Most trucking company owners start out with one truck and a dream. They’ve spent their years in the trucking industry driving a truck and are over-the-road hauling experts. However, operating your own business is a completely different challenge and requires some entrepreneurial knowledge. Luckily, it’s pretty easy to learn business basics such as how to bill your customers.
Running a successful trucking business is, at its core level, getting paid for goods and services provided. That’s common knowledge. But we’ve found that most trucking company owners don’t know what an invoice is or the best way to bill their customers when they’re just starting out. We’ve learned some helpful tactics and best practices over our two decades of looking at our clients’ freight bills. We’re going to share them with you so that you can start building your freight bills like a pro.
Freight Bill Invoicing 101
Billing your customers requires very few documents, so it’s not a science. Your customers might have their own preferences, but in general, if you’re sending your freight bills over to a broker you’ll need three things – an invoice page, a rate confirmation sheet, and a Bill of Lading (BOL). If you’re billing a shipper for a direct shipment, you’ll need the invoice page and Bill of Lading. Wondering what a Bill of Lading is? Let us explain.
Invoice – an invoice is just another way of saying bill or freight bill. Freight invoices list the amount being billed from a carrier for the service provided. An invoice could include multiple pages of documents required by the customer’s accounts payable department.
Invoice Page – like a cover page, an invoice page includes the dollar amount owed along with any other additional charges itemized. It’s also a good practice to include the name of the carrier and the customer being billed. An invoice page is created by you. If you need help creating an invoice page, download our FREE freight invoice template to get started.
Rate Confirmation Sheet – a load confirmation is an agreement between a carrier and a broker that includes all information pertinent to the load, including billing instructions and the agreed-upon rate of the shipment to be delivered. The rate confirmation is provided by the brokerage agent and is also called a rate sheet or rate con, for short.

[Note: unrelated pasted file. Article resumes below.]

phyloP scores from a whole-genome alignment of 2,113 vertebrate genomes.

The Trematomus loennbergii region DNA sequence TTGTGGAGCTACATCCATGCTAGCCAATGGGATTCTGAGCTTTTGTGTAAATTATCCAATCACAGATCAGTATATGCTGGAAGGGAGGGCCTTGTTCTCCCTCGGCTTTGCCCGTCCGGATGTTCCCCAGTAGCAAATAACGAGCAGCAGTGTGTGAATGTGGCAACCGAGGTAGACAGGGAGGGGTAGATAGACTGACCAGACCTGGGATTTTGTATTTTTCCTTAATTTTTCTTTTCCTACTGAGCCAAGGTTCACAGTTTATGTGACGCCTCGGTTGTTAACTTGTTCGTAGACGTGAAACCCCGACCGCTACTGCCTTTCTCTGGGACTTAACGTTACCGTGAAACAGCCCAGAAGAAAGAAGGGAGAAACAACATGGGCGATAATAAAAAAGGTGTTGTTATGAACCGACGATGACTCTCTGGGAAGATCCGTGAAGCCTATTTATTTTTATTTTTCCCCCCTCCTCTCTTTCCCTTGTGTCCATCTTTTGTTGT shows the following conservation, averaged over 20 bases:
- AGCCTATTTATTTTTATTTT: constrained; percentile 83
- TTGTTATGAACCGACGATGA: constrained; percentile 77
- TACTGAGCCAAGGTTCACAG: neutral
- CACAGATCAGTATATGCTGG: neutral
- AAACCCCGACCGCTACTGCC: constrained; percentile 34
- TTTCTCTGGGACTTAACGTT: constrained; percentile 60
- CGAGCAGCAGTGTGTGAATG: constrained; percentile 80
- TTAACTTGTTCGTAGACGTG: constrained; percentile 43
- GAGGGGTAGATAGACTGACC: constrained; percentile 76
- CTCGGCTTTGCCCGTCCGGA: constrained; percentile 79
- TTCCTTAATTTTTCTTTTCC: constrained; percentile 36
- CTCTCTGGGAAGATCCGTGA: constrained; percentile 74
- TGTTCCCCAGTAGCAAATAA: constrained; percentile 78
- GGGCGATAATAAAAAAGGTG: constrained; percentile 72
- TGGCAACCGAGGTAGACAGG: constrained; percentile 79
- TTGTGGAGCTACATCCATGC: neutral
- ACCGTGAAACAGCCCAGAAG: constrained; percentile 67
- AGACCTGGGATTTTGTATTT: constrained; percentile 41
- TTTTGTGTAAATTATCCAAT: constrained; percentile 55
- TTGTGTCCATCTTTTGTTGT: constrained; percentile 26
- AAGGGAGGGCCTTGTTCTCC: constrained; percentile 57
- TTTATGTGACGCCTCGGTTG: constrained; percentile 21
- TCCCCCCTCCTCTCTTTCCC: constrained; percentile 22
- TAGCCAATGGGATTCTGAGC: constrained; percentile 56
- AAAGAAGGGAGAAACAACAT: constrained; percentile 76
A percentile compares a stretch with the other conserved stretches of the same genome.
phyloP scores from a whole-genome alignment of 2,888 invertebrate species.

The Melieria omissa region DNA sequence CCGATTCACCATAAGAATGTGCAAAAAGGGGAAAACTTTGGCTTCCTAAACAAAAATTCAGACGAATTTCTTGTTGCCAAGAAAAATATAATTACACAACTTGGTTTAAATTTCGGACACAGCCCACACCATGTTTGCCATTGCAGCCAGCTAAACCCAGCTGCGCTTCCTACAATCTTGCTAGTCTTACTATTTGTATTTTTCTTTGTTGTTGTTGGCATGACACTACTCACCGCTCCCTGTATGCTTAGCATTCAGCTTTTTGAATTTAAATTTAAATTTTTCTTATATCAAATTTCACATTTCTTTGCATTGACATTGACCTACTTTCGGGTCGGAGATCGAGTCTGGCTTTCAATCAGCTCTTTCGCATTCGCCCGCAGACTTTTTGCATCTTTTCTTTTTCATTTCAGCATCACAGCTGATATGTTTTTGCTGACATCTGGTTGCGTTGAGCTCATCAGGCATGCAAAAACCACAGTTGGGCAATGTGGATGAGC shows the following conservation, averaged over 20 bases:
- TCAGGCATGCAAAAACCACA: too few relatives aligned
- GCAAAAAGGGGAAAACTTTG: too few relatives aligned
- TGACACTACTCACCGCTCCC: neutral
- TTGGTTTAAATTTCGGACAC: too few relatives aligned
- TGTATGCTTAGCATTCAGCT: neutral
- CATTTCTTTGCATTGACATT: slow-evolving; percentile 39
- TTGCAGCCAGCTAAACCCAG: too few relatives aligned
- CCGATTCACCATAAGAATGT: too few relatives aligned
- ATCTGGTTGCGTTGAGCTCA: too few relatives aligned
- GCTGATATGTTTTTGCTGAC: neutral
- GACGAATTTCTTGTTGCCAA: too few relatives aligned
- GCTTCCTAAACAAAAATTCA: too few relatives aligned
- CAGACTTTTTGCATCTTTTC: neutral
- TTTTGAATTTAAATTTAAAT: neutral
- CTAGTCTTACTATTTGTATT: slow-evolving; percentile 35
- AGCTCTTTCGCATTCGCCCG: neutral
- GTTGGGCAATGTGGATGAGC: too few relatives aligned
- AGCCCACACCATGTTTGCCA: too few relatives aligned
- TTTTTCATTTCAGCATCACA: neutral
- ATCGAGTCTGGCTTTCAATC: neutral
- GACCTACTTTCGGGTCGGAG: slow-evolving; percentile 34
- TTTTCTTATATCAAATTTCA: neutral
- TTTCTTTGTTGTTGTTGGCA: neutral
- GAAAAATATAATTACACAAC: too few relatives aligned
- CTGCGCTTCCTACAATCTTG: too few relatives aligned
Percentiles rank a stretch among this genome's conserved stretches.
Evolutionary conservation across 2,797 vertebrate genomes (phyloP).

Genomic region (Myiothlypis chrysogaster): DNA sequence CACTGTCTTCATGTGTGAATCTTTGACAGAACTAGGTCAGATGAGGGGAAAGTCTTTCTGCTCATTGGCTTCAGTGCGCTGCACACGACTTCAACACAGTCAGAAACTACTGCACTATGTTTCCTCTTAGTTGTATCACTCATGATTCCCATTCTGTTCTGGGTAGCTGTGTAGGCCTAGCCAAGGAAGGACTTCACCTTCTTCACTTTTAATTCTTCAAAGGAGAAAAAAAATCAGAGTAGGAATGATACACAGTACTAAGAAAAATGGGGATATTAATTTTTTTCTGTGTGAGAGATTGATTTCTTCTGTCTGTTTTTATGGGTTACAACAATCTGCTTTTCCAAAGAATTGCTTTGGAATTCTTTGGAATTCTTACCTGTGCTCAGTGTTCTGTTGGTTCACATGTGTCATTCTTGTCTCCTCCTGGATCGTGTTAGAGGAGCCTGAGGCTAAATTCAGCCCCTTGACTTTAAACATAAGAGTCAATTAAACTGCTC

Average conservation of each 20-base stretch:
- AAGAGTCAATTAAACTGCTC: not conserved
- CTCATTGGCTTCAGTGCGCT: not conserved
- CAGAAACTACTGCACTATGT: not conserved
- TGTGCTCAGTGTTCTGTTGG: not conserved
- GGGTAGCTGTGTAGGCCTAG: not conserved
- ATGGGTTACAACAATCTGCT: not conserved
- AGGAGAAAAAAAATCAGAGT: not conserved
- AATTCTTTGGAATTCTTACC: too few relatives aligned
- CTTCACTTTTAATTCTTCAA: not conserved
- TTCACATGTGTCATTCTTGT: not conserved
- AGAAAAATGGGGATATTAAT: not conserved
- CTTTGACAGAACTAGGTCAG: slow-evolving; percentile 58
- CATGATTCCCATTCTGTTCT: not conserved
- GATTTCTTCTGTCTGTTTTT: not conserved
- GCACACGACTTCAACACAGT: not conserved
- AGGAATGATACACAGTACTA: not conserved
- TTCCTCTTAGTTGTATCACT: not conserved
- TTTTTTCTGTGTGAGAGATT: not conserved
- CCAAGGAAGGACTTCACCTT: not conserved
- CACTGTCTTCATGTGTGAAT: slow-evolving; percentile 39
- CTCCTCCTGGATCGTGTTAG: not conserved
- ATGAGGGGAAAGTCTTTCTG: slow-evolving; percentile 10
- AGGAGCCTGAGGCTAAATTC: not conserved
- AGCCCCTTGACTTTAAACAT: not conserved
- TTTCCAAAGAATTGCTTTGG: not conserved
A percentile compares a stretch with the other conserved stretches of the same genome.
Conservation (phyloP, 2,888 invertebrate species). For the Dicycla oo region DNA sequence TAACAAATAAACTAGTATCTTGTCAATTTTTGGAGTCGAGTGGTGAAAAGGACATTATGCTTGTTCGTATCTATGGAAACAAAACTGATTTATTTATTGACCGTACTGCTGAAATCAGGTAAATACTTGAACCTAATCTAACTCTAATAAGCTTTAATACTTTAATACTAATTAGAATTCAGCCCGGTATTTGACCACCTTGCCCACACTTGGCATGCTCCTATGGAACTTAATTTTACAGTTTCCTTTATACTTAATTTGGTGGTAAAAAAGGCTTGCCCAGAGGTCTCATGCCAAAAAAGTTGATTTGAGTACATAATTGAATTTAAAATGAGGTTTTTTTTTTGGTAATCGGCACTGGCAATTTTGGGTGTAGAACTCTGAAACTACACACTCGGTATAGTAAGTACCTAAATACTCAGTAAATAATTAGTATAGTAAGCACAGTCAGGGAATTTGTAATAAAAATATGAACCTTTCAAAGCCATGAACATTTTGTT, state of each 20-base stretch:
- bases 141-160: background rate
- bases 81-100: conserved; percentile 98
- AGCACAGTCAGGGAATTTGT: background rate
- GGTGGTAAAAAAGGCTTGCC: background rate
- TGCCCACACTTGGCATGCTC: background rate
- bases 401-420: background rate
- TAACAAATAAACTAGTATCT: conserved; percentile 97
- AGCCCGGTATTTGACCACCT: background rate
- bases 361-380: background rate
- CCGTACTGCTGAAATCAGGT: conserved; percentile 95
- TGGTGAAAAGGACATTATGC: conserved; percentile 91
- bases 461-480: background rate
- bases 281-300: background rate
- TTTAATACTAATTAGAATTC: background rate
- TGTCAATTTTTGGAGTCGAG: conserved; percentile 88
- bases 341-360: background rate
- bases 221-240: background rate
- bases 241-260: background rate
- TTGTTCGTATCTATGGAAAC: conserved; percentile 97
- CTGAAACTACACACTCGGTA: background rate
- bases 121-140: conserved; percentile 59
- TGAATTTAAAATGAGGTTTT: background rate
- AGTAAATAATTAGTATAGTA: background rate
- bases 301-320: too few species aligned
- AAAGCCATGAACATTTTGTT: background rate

Bill of Lading – BOL, for short, is essentially a receipt of cargo that passes the responsibility of the cargo to the carrier while it’s in transit. A BOL is often used as the proof of delivery (POD) and signed by the receiver when the load is delivered. The Bill of Lading is often provided by the broker, the shipper, or the pick-up location of a load. A BOL should include the origin and destination, the shipper’s name and address, and the receiver’s name and address.
Freight Bill Best Practices
As we mentioned above, not all brokers or shippers are going to require the same things, so it’s a good idea to double check every freight bill before it gets sent to your customers’ accounts payable (AP) department. Putting these accounts payable best practices to good use will help put money in your pockets quickly.
Include all required documentation – if you paid for a lumper, have weight or gate tickets, paid tolls, or experienced other accessorial charges, it’s a good idea to include those receipts along with your invoice whenever possible. If you can, get an updated rate confirmation sheet if you take an advance or are going to be reimbursed for detention. Having the same billing amount on your invoice page and rate sheet will help you receive payments quickly.
Check The BOL – Make sure that the BOL/POD is signed when the load is delivered. Check to see if the receiver left any notes on the BOL in addition to their signature. Look for the words “late,” “damaged,” or “shortage” as they might impact your payment. If you see notes listed you can contact your brokerage agent to work through a potential resolution right away, rather than waiting for 30, 60, or even 90 days when the accounts payable department starts to initiate payment.
Match, Match, Match – it’s like the three most important rules in real estate – location, location, location. Match your invoice page to the rate sheet and match the rate sheet to the BOL.
- Match the origin and destination of the load to see if they’re the same on the rate sheet and BOL.
- Check the rate confirmation sheet to see if the carrier listed matches your trucking company name with no errors or misspellings
- Check the rate confirmation to make sure it matches the broker you booked the load from
- Match the billing dollar amount on the invoice page to the rate sheet
- Check the rate confirmation for a signature that matches yours or an employee
Back-Office Support Benefits
That’s a lot of information and work, we know! That’s why having back-office support is so helpful. Apex provides these freight bill checks and balances for you, by experts who are trained to look for anything that doesn’t add up. We even do the collections for you, because we want to make sure you don’t work for free. In fact, we can get your freight bills paid the same day you deliver.
You delivered the load, sent in your professionally perfected freight bill, and then you wait to get paid. How long is too long to wait to get paid? Let us show you the Apex difference. Call us at 855-369-2739 or get started here.